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Where 2020 proved an out-and-out snailfest on the prairie, the prolonged freeze in February of 2021 may explain the dearth of snails I’ve seen this spring. On May 9th I did finally see one on the Blackland Prairie in Pflugerville. That little white snail had found its way onto the developing flower head of a firewheel, Gaillardia pulchella, which insisted on opening despite its extra load.

And here’s an unrelated quotation for today: “La plus perdue de toutes les journées est celle où l’on n’a pas ri.” “The most wasted of all our days is the one when we haven’t laughed.” — Sébastien-Roch Nicolas de Chamfort (1741–1794). Plenty of Internet sites attribute the wording “The most wasted of all days is one without laughter” to e.e. cummings, who liked to write his name in lower case and who wasn’t even born till a hundred years after Chamfort died. Perhaps cummings quoted Chamfort and somebody then mistakenly believed the saying was cummings’s own. Or else someone attributed it to cummings for no good reason at all, and others then copied that without verifying it. Cummings is worth quoting—as long as it’s done correctly. For example, take this assertion: “So far as I am concerned, poetry and every other art was, is, and forever will be strictly and distinctly a question of individuality.” No groupthink for him.

© 2021 Steven Schwartzman

Written by Steve Schwartzman

May 19, 2021 at 4:31 AM

The often seen and the seldom seen

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In several posts this year you’ve seen little snails that have climbed onto plants in central Texas. The plant that this snail found its way onto is one I’ve encountered only a couple of times in my two decades of nature photography. I couldn’t even remember its name, and had to go searching. Botanists call it Ammannia coccinea, whose species name is Latin for ‘scarlet.’ Colloquially descriptive names are scarlet tooth-cup and valley redstem. I found this specimen not in a valley but at Cypress Creek Park out by Lake Travis on October 4th. Turns out the species has a pretty wide distribution across a large part of the country.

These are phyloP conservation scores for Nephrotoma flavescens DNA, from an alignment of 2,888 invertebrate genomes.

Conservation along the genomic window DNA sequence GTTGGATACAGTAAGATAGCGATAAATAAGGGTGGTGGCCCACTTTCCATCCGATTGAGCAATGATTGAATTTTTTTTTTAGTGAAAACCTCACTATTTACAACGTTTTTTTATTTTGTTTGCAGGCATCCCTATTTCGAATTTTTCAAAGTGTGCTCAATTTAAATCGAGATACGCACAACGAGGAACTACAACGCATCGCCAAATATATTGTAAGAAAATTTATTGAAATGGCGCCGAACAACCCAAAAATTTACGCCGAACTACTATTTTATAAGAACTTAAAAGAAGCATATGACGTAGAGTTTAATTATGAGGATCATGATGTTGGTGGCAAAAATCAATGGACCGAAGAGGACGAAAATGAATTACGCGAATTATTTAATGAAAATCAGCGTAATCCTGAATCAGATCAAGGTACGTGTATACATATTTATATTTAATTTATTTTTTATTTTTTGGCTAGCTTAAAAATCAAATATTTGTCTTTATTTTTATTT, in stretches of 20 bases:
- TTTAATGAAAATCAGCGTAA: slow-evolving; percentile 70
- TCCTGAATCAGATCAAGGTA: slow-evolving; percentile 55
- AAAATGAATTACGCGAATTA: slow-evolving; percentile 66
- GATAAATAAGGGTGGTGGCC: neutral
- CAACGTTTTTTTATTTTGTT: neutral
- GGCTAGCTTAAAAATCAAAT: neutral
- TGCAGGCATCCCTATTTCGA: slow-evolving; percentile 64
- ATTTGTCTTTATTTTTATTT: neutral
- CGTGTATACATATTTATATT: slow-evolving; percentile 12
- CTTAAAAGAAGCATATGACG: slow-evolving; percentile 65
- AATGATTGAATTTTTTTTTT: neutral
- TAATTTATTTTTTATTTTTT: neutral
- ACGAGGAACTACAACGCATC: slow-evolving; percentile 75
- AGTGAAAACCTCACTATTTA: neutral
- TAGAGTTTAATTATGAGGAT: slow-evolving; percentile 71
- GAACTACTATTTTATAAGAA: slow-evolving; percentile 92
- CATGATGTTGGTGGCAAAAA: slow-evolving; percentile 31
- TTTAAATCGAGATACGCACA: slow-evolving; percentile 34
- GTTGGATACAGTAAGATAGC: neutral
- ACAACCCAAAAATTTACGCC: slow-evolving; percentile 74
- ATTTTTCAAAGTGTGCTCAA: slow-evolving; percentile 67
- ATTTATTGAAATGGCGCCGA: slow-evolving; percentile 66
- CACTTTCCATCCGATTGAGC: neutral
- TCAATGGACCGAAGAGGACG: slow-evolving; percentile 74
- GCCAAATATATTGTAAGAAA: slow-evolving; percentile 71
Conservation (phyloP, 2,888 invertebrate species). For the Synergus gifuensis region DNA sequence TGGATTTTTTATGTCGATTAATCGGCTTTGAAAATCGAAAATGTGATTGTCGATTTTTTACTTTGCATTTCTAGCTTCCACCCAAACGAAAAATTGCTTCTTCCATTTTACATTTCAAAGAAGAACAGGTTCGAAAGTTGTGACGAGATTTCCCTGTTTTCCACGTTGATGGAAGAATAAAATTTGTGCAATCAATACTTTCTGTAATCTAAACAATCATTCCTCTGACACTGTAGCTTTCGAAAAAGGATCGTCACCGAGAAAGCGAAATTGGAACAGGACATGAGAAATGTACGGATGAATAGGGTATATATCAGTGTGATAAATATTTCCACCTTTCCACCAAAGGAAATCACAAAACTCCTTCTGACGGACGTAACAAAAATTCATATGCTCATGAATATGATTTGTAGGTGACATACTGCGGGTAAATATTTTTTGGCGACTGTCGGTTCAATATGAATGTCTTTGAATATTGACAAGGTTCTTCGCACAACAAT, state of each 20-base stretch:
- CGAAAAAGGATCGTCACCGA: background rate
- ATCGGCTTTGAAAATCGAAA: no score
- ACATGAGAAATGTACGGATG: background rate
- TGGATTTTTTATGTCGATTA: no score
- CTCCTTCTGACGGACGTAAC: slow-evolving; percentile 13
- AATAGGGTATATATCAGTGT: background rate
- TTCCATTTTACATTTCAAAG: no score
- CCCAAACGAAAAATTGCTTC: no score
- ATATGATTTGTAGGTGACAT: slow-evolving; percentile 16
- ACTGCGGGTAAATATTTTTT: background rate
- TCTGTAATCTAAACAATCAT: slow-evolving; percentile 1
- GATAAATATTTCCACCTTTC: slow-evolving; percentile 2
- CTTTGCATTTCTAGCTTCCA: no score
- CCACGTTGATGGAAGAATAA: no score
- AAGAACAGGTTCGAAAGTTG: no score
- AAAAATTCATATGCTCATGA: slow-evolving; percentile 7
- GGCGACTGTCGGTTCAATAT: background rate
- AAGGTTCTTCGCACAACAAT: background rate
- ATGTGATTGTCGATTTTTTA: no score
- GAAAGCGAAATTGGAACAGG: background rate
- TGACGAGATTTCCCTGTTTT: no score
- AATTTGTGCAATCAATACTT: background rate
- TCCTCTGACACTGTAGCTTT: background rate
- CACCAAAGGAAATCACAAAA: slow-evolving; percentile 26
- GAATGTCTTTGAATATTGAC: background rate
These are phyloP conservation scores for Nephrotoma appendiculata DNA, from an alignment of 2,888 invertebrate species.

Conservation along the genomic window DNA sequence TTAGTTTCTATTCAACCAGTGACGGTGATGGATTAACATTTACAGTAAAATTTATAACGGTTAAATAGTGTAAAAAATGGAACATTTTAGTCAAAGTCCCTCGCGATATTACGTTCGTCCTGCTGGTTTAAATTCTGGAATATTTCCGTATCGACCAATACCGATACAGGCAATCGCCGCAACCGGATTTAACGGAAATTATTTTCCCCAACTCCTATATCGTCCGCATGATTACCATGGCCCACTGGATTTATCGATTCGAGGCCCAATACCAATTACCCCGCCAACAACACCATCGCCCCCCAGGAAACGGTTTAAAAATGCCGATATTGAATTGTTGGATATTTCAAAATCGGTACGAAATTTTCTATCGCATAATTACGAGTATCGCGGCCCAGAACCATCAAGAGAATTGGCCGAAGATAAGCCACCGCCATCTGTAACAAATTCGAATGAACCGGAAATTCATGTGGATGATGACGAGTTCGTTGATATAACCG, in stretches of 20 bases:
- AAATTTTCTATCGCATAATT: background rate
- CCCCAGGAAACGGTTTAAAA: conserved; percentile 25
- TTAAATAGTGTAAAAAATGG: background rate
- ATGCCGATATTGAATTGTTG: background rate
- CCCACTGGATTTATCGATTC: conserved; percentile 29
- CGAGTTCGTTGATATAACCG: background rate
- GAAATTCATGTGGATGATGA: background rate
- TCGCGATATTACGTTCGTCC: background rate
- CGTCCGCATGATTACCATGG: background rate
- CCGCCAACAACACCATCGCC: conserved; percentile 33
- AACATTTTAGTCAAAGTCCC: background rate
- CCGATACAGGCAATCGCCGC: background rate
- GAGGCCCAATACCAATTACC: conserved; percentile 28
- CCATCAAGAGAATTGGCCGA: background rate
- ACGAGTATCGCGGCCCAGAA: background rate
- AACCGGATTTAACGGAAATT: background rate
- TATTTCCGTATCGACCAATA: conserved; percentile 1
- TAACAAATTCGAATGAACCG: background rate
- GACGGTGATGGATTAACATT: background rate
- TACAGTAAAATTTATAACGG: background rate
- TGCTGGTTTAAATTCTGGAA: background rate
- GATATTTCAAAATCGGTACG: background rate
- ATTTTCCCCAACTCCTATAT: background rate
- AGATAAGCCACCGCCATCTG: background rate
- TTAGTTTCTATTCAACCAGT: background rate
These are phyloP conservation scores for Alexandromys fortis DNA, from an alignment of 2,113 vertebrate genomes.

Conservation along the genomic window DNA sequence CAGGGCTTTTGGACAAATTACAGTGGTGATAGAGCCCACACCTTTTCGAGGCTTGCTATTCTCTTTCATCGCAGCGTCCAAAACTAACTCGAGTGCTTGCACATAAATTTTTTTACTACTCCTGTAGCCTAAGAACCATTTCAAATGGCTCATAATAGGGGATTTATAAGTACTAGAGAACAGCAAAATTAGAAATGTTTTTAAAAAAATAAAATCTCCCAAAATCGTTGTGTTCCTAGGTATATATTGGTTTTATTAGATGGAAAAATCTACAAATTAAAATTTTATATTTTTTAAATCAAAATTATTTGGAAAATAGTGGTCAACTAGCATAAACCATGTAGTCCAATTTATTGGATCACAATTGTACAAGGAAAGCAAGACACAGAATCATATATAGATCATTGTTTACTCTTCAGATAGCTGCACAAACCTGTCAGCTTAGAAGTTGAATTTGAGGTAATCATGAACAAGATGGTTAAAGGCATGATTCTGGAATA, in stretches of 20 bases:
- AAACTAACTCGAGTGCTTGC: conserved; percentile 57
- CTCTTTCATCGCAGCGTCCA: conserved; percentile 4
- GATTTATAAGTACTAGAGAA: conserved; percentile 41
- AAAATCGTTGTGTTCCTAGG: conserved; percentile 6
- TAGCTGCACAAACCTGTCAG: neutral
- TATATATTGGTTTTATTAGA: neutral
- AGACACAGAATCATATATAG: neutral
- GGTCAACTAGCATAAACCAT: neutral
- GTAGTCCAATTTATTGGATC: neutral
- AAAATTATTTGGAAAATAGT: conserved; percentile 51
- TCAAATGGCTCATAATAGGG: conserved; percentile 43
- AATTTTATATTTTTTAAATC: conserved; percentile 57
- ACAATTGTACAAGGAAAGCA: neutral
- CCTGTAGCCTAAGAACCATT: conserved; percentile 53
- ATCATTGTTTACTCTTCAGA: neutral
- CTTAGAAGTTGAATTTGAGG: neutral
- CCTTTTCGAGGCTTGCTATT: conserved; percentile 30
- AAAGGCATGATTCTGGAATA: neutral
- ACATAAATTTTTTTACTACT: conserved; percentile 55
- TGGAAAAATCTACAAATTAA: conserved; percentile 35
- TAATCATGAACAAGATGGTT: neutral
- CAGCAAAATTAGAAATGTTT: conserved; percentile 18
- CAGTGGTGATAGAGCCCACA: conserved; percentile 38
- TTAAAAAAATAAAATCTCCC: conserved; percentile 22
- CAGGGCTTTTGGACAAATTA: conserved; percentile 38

And speaking of things seldom seen, I don’t believe I’ve ever come across a bluebell (Eustoma sp.) as late in the season as October 4th, but that’s what happened when I was calling it a day after photographing the little snail and already heading back toward my car. This was the one and only bluebell I saw there.

 © 2020 Steven Schwartzman

Written by Steve Schwartzman

October 11, 2020 at 4:35 AM

Austin’s still snailiferous

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Now well past May’s peak of limaciferousness in central Texas, the land beneath our baking sun has continued to host many a snail. Whether the small creatures I’ve found were living or dead has been mostly beyond my ability to say. They haven’t, however, been beyond my ability to photograph. I found the one above on August 6th near the tip of a Mexican hat seed head (Ratibida columnifera), and the one below on a bed of dry fallen Ashe juniper leaves (Juniperus ashei). In that portrait, taken on July 10th, I’d gone for a shallow-depth-of-field approach, with little more than the apex of the spiral in focus.

The last image, from June 15th in Great Hills Park when things were still more colorful,
shows a snail on a living Ashe juniper with a firewheel (Gaillardia pulchella) beyond it.

And here’s a quotation about photography:

“Sometimes I do get to places just when God’s ready to have somebody click the shutter.”
Ansel Adams in American Way, October 1974.

© 2020 Steven Schwartzman

Written by Steve Schwartzman

August 23, 2020 at 4:33 AM

Spiral spirit

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Recent pictures of one snail on a fresh basket-flower, another on an opening firewheel, and a foursome on a dry plant have pleased some of you, so here are three more photographs from the limaciferous* Blackland Prairie in Pflugerville during the week of May 4th.

These snails are equal-opportunity climbers. In the top picture, the plant is greenthread, Thelesperma filifolium. The climbed-upon in the middle photograph is blazing star, Liatris mucronata.  Finally you have a square-bud primrose, Oenothera capillifolia.

* I coined limaciferous from the roots of Latin limax ‘snail’ and ferre ‘to bear.’
The choice was between that and the English-Latin hybrid snailferous.

© 2020 Steven Schwartzman

Written by Steve Schwartzman

June 7, 2020 at 4:34 AM